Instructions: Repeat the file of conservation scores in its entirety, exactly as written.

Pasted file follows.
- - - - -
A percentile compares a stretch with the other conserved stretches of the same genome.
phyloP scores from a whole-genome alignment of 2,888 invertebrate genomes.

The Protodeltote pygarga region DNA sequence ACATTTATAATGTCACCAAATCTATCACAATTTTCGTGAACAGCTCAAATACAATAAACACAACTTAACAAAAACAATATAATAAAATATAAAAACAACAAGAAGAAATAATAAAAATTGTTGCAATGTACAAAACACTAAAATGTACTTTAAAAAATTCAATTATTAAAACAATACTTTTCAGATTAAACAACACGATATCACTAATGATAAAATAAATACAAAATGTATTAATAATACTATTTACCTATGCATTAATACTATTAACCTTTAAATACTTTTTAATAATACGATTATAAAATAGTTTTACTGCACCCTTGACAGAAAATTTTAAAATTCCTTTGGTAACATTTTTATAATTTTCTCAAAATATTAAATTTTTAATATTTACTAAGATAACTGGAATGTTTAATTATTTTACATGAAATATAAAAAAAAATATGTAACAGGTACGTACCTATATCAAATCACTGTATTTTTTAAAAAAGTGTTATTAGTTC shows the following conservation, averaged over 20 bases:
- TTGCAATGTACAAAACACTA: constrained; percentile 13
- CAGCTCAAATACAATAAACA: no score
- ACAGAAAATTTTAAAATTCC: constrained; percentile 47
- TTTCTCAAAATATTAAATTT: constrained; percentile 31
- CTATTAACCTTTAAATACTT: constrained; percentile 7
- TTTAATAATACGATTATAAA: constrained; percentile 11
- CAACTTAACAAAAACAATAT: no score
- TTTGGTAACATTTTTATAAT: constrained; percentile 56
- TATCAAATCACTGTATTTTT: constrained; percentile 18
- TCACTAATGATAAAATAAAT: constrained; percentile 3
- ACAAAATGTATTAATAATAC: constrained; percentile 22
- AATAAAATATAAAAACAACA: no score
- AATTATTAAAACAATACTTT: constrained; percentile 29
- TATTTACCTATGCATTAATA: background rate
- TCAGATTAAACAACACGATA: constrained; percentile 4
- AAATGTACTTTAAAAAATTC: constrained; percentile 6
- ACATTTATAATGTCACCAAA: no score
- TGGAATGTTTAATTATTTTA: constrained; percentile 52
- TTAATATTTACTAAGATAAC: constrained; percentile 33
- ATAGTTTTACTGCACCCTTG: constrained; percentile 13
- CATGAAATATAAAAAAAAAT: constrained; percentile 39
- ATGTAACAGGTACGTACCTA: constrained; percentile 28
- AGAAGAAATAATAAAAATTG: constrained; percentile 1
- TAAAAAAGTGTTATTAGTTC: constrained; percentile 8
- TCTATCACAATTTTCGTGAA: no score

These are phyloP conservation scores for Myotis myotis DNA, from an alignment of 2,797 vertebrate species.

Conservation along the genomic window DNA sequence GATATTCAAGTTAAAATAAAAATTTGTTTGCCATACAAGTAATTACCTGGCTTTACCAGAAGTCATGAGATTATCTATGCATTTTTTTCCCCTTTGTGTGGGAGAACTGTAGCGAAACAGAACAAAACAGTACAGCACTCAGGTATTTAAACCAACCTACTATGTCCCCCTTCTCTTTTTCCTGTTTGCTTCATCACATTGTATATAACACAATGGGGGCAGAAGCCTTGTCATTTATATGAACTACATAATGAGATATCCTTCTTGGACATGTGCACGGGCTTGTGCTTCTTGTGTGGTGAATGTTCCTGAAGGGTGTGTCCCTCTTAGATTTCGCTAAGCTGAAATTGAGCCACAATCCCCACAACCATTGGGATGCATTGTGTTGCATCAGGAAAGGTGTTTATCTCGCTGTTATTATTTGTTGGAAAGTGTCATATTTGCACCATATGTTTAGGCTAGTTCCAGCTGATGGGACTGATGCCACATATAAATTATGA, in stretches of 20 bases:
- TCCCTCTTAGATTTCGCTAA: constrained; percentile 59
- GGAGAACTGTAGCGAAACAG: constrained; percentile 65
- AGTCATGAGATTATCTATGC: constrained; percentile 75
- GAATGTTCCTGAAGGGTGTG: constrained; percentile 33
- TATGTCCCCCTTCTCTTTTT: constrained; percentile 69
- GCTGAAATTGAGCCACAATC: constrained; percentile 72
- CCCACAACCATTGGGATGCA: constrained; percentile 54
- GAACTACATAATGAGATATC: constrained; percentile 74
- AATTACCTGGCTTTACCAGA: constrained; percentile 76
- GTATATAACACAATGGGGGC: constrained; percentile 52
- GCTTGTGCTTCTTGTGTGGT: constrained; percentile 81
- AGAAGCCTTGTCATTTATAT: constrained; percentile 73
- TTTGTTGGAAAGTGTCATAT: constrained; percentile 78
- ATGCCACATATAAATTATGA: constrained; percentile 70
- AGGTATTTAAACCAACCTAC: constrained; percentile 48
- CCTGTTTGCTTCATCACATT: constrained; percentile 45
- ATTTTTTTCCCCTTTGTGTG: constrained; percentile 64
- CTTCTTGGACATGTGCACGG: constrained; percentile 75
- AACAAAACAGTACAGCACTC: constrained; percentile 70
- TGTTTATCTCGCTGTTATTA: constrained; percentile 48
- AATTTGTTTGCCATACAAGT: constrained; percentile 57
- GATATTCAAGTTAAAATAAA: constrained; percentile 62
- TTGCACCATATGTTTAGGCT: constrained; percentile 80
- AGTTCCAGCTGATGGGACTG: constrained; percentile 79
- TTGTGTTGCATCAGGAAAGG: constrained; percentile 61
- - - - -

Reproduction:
A percentile compares a stretch with the other conserved stretches of the same genome.
phyloP scores from a whole-genome alignment of 2,888 invertebrate genomes.

The Protodeltote pygarga region DNA sequence ACATTTATAATGTCACCAAATCTATCACAATTTTCGTGAACAGCTCAAATACAATAAACACAACTTAACAAAAACAATATAATAAAATATAAAAACAACAAGAAGAAATAATAAAAATTGTTGCAATGTACAAAACACTAAAATGTACTTTAAAAAATTCAATTATTAAAACAATACTTTTCAGATTAAACAACACGATATCACTAATGATAAAATAAATACAAAATGTATTAATAATACTATTTACCTATGCATTAATACTATTAACCTTTAAATACTTTTTAATAATACGATTATAAAATAGTTTTACTGCACCCTTGACAGAAAATTTTAAAATTCCTTTGGTAACATTTTTATAATTTTCTCAAAATATTAAATTTTTAATATTTACTAAGATAACTGGAATGTTTAATTATTTTACATGAAATATAAAAAAAAATATGTAACAGGTACGTACCTATATCAAATCACTGTATTTTTTAAAAAAGTGTTATTAGTTC shows the following conservation, averaged over 20 bases:
- TTGCAATGTACAAAACACTA: constrained; percentile 13
- CAGCTCAAATACAATAAACA: no score
- ACAGAAAATTTTAAAATTCC: constrained; percentile 47
- TTTCTCAAAATATTAAATTT: constrained; percentile 31
- CTATTAACCTTTAAATACTT: constrained; percentile 7
- TTTAATAATACGATTATAAA: constrained; percentile 11
- CAACTTAACAAAAACAATAT: no score
- TTTGGTAACATTTTTATAAT: constrained; percentile 56
- TATCAAATCACTGTATTTTT: constrained; percentile 18
- TCACTAATGATAAAATAAAT: constrained; percentile 3
- ACAAAATGTATTAATAATAC: constrained; percentile 22
- AATAAAATATAAAAACAACA: no score
- AATTATTAAAACAATACTTT: constrained; percentile 29
- TATTTACCTATGCATTAATA: background rate
- TCAGATTAAACAACACGATA: constrained; percentile 4
- AAATGTACTTTAAAAAATTC: constrained; percentile 6
- ACATTTATAATGTCACCAAA: no score
- TGGAATGTTTAATTATTTTA: constrained; percentile 52
- TTAATATTTACTAAGATAAC: constrained; percentile 33
- ATAGTTTTACTGCACCCTTG: constrained; percentile 13
- CATGAAATATAAAAAAAAAT: constrained; percentile 39
- ATGTAACAGGTACGTACCTA: constrained; percentile 28
- AGAAGAAATAATAAAAATTG: constrained; percentile 1
- TAAAAAAGTGTTATTAGTTC: constrained; percentile 8
- TCTATCACAATTTTCGTGAA: no score

These are phyloP conservation scores for Myotis myotis DNA, from an alignment of 2,797 vertebrate species.

Conservation along the genomic window DNA sequence GATATTCAAGTTAAAATAAAAATTTGTTTGCCATACAAGTAATTACCTGGCTTTACCAGAAGTCATGAGATTATCTATGCATTTTTTTCCCCTTTGTGTGGGAGAACTGTAGCGAAACAGAACAAAACAGTACAGCACTCAGGTATTTAAACCAACCTACTATGTCCCCCTTCTCTTTTTCCTGTTTGCTTCATCACATTGTATATAACACAATGGGGGCAGAAGCCTTGTCATTTATATGAACTACATAATGAGATATCCTTCTTGGACATGTGCACGGGCTTGTGCTTCTTGTGTGGTGAATGTTCCTGAAGGGTGTGTCCCTCTTAGATTTCGCTAAGCTGAAATTGAGCCACAATCCCCACAACCATTGGGATGCATTGTGTTGCATCAGGAAAGGTGTTTATCTCGCTGTTATTATTTGTTGGAAAGTGTCATATTTGCACCATATGTTTAGGCTAGTTCCAGCTGATGGGACTGATGCCACATATAAATTATGA, in stretches of 20 bases:
- TCCCTCTTAGATTTCGCTAA: constrained; percentile 59
- GGAGAACTGTAGCGAAACAG: constrained; percentile 65
- AGTCATGAGATTATCTATGC: constrained; percentile 75
- GAATGTTCCTGAAGGGTGTG: constrained; percentile 33
- TATGTCCCCCTTCTCTTTTT: constrained; percentile 69
- GCTGAAATTGAGCCACAATC: constrained; percentile 72
- CCCACAACCATTGGGATGCA: constrained; percentile 54
- GAACTACATAATGAGATATC: constrained; percentile 74
- AATTACCTGGCTTTACCAGA: constrained; percentile 76
- GTATATAACACAATGGGGGC: constrained; percentile 52
- GCTTGTGCTTCTTGTGTGGT: constrained; percentile 81
- AGAAGCCTTGTCATTTATAT: constrained; percentile 73
- TTTGTTGGAAAGTGTCATAT: constrained; percentile 78
- ATGCCACATATAAATTATGA: constrained; percentile 70
- AGGTATTTAAACCAACCTAC: constrained; percentile 48
- CCTGTTTGCTTCATCACATT: constrained; percentile 45
- ATTTTTTTCCCCTTTGTGTG: constrained; percentile 64
- CTTCTTGGACATGTGCACGG: constrained; percentile 75
- AACAAAACAGTACAGCACTC: constrained; percentile 70
- TGTTTATCTCGCTGTTATTA: constrained; percentile 48
- AATTTGTTTGCCATACAAGT: constrained; percentile 57
- GATATTCAAGTTAAAATAAA: constrained; percentile 62
- TTGCACCATATGTTTAGGCT: constrained; percentile 80
- AGTTCCAGCTGATGGGACTG: constrained; percentile 79
- TTGTGTTGCATCAGGAAAGG: constrained; percentile 61